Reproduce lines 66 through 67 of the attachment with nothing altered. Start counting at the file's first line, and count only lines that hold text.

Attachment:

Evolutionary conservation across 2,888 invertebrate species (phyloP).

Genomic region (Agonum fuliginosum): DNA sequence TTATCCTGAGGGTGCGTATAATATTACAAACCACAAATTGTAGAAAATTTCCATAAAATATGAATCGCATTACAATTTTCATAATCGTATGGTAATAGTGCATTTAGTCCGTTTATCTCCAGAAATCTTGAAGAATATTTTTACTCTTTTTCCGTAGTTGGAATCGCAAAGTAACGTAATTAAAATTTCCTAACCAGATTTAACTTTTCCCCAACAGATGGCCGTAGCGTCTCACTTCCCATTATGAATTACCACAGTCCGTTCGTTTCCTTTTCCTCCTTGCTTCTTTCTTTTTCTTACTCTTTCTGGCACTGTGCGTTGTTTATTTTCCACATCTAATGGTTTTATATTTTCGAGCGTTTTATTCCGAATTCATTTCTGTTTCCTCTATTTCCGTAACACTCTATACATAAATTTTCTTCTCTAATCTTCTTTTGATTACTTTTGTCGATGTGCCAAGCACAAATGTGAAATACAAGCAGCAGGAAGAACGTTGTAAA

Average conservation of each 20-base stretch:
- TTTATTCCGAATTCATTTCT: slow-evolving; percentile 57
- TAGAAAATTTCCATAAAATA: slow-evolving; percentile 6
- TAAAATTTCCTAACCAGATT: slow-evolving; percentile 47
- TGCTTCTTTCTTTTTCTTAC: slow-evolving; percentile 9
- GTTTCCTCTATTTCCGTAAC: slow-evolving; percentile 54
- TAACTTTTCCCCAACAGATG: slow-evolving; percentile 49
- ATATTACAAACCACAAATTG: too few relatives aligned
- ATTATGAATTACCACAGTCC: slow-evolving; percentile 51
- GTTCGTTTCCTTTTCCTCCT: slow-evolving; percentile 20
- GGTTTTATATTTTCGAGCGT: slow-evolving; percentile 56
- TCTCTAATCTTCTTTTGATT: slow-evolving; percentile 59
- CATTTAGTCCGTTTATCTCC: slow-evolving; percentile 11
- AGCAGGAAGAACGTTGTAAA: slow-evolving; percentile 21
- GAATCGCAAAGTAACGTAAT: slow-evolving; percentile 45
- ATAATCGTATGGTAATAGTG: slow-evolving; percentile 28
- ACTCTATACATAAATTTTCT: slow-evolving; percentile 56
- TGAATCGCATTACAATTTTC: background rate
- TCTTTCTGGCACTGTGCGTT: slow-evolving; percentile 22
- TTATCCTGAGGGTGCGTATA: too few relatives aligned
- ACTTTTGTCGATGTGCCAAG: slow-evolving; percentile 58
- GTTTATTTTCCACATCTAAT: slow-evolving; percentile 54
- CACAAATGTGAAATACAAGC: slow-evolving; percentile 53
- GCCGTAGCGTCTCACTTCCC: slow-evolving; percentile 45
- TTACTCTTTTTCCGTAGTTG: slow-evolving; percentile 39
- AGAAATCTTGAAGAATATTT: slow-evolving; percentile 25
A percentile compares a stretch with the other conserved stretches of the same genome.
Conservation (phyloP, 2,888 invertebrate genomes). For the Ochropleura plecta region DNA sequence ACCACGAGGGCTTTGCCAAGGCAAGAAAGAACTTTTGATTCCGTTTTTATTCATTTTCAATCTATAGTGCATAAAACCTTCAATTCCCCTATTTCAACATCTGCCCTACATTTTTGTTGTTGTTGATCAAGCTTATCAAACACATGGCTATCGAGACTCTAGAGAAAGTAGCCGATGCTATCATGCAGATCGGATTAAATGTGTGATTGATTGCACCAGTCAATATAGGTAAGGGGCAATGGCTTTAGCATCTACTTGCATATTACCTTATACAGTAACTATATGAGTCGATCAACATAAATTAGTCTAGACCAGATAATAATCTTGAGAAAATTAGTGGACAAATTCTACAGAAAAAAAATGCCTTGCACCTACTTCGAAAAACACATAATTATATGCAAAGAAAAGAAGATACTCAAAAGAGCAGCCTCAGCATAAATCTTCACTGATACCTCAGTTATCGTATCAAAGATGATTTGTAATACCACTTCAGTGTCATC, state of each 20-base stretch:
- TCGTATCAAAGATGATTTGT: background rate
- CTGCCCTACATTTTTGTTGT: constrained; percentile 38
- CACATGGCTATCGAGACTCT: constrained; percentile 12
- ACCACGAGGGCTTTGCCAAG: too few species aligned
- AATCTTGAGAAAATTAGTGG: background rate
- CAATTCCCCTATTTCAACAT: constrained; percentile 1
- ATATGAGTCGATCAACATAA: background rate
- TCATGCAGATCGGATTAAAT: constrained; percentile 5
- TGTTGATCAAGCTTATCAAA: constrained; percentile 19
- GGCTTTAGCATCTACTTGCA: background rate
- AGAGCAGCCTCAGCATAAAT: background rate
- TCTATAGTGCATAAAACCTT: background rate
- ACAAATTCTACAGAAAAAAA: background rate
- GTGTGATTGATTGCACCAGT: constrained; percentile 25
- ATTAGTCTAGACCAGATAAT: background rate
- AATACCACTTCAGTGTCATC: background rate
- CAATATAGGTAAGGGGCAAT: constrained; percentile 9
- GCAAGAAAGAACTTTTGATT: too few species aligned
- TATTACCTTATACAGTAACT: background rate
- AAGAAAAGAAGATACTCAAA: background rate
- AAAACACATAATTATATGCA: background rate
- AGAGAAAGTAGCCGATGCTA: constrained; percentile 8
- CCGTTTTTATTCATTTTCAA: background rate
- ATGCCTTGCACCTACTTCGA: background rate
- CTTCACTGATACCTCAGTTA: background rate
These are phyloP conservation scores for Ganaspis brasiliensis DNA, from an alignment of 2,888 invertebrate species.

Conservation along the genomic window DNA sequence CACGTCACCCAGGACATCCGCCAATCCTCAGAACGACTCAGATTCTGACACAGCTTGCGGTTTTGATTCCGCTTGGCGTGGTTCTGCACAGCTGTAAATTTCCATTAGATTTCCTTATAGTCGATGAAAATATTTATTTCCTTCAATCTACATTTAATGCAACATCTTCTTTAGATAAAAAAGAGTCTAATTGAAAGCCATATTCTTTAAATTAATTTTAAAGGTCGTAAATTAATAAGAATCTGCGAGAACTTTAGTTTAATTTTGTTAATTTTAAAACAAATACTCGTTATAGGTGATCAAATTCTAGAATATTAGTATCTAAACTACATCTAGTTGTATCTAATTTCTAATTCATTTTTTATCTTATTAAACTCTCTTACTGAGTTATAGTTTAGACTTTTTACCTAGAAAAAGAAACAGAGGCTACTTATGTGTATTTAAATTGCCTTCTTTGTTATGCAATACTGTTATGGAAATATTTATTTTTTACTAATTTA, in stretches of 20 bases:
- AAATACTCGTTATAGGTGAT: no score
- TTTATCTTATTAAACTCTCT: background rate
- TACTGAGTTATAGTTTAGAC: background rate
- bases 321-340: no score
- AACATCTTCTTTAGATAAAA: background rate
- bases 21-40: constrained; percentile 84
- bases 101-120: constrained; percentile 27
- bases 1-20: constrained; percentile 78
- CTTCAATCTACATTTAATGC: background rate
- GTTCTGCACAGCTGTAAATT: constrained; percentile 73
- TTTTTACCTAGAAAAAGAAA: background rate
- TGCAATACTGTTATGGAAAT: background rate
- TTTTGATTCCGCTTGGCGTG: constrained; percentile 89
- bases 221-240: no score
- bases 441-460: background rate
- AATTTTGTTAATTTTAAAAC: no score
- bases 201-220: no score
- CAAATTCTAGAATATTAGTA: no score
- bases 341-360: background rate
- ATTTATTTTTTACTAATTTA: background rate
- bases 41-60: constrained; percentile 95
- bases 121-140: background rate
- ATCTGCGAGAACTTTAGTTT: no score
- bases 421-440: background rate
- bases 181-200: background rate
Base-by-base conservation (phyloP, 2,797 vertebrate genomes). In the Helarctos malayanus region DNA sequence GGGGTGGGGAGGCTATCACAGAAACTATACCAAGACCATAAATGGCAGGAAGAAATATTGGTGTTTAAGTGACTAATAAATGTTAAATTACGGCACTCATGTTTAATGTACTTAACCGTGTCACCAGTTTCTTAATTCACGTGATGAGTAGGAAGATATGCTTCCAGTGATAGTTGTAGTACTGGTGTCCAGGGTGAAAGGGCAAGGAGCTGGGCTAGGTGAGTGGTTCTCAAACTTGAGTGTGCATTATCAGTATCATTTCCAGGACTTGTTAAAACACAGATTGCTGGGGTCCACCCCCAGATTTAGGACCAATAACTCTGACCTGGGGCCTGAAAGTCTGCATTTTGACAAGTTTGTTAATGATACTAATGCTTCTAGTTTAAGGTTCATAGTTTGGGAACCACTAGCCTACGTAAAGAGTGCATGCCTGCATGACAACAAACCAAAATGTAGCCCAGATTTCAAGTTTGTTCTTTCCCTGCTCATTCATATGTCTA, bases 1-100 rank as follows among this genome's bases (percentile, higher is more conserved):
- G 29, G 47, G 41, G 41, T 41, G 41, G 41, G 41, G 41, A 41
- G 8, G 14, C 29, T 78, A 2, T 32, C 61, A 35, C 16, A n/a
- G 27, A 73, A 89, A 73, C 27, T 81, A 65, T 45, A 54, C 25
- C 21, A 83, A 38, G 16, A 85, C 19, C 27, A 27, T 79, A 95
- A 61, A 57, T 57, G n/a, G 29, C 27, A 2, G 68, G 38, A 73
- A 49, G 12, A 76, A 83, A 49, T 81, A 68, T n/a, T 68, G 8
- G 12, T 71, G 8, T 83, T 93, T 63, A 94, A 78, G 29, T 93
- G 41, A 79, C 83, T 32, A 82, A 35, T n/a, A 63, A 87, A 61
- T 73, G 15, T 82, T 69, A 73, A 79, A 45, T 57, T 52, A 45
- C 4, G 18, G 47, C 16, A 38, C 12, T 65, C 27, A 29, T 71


- CTTCAATCTACATTTAATGC: background rate
- GTTCTGCACAGCTGTAAATT: constrained; percentile 73